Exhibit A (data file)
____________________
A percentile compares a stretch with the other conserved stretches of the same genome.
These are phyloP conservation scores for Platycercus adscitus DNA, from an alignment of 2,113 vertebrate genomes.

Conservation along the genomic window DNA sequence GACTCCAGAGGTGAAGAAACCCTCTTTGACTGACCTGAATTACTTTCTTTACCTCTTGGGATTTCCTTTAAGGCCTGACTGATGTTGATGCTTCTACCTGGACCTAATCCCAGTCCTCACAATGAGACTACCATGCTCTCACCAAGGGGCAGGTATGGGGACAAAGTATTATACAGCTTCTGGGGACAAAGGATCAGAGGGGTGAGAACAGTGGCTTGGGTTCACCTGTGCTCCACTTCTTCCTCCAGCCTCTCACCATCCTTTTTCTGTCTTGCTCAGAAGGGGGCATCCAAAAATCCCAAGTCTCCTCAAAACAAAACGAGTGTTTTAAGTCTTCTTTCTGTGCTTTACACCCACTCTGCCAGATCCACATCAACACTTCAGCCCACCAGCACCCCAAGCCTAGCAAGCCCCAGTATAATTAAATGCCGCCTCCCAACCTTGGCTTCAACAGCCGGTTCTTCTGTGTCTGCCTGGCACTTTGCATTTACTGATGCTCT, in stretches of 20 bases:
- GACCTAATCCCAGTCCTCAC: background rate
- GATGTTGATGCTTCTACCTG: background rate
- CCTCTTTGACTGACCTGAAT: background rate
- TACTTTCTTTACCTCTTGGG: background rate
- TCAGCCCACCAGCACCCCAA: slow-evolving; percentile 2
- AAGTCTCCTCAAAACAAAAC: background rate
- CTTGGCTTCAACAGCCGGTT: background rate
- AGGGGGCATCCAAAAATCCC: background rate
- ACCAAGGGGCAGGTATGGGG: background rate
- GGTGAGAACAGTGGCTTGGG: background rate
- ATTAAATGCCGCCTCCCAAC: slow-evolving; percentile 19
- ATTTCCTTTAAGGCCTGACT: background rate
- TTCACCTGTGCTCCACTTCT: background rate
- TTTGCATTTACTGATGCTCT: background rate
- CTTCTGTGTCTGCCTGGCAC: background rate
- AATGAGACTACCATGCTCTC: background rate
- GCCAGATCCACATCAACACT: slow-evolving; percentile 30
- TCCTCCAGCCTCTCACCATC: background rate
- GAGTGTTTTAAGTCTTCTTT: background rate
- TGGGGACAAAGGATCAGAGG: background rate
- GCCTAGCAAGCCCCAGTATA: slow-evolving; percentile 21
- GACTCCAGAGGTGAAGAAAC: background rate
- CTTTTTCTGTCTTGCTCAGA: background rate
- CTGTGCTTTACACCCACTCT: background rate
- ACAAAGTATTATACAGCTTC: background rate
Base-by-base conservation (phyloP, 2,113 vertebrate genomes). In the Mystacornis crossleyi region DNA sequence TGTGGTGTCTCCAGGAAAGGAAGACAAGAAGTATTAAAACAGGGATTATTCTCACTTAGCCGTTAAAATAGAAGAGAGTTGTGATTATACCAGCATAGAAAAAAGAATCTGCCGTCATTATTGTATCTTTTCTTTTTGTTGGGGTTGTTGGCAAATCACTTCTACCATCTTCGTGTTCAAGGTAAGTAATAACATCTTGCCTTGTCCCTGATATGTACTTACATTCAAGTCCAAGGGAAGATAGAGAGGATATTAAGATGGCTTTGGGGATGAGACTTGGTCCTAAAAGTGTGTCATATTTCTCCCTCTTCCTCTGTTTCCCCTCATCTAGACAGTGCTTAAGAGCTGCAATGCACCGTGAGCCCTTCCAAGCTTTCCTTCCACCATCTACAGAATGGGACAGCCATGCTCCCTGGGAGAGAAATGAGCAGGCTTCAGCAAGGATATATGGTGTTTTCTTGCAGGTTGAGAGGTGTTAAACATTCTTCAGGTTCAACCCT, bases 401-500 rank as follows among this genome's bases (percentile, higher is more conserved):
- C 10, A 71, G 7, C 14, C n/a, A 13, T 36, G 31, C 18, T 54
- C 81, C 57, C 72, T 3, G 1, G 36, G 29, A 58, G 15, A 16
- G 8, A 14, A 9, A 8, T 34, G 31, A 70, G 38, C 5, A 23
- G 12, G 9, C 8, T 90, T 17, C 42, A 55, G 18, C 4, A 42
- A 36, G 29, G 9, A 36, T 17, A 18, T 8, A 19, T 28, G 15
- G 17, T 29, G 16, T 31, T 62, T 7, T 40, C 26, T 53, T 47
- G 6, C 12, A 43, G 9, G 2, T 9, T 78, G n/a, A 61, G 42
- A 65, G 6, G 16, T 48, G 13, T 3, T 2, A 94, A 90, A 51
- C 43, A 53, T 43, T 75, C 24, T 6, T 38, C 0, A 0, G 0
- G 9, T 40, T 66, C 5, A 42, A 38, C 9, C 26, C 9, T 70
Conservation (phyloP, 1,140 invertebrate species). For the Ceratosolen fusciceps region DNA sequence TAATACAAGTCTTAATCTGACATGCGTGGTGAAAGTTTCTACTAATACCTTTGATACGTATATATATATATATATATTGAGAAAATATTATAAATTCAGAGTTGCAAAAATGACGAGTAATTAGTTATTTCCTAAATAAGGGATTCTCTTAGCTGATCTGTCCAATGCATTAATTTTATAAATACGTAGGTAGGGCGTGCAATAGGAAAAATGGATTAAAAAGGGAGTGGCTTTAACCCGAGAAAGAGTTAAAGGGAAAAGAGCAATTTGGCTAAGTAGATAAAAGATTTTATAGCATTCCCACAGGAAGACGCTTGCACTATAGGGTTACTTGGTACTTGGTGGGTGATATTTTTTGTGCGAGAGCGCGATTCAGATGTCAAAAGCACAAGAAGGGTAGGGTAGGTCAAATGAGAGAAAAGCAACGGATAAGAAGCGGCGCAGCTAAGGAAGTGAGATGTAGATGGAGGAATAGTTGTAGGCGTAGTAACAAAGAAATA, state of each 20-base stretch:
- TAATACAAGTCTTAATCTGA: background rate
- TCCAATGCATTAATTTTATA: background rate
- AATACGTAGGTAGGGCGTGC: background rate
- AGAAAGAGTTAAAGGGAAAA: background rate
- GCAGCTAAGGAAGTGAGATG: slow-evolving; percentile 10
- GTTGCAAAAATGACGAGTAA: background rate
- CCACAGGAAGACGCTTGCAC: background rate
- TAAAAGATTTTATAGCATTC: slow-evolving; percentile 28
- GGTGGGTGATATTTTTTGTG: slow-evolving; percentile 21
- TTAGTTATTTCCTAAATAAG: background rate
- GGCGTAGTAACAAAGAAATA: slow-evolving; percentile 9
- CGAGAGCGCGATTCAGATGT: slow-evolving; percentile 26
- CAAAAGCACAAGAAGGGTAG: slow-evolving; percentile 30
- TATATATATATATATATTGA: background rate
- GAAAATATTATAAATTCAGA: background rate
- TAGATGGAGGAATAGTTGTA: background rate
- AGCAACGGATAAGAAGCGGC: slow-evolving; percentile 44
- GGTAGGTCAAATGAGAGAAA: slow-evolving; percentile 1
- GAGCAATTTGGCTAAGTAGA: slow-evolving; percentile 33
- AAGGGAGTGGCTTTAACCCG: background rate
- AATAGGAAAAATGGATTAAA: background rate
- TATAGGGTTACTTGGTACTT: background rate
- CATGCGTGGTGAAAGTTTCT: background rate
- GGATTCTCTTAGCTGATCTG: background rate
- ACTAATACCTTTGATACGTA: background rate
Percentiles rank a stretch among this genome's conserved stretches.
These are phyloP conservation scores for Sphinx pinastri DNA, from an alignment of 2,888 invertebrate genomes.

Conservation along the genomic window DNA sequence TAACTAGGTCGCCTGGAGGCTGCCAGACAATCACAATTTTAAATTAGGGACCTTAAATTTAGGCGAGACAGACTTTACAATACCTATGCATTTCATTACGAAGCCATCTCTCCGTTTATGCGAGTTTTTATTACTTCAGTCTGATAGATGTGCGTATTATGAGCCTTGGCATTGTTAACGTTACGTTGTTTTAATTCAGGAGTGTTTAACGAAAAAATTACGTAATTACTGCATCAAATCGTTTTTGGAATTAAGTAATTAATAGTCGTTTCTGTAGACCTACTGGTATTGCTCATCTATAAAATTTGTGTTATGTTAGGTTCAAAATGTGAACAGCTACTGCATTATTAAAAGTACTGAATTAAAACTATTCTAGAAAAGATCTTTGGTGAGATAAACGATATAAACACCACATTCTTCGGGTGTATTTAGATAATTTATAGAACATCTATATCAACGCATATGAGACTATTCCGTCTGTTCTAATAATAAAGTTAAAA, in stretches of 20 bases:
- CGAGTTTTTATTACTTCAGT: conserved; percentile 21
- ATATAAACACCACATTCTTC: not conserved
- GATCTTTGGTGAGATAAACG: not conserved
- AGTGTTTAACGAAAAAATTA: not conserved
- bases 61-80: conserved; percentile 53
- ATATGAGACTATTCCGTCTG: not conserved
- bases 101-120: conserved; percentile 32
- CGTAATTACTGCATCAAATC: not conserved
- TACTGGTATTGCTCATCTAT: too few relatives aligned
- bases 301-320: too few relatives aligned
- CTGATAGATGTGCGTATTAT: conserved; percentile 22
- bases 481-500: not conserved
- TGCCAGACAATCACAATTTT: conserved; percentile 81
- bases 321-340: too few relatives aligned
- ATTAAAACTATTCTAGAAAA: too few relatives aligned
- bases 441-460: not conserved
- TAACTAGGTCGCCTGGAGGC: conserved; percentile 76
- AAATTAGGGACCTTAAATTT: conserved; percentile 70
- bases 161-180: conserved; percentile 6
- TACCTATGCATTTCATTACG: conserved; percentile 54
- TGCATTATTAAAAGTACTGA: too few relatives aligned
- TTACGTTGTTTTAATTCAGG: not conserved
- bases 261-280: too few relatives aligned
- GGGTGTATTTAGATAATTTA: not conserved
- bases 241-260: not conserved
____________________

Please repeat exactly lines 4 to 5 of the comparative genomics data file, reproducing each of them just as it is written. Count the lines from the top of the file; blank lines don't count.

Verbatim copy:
- GACCTAATCCCAGTCCTCAC: background rate
- GATGTTGATGCTTCTACCTG: background rate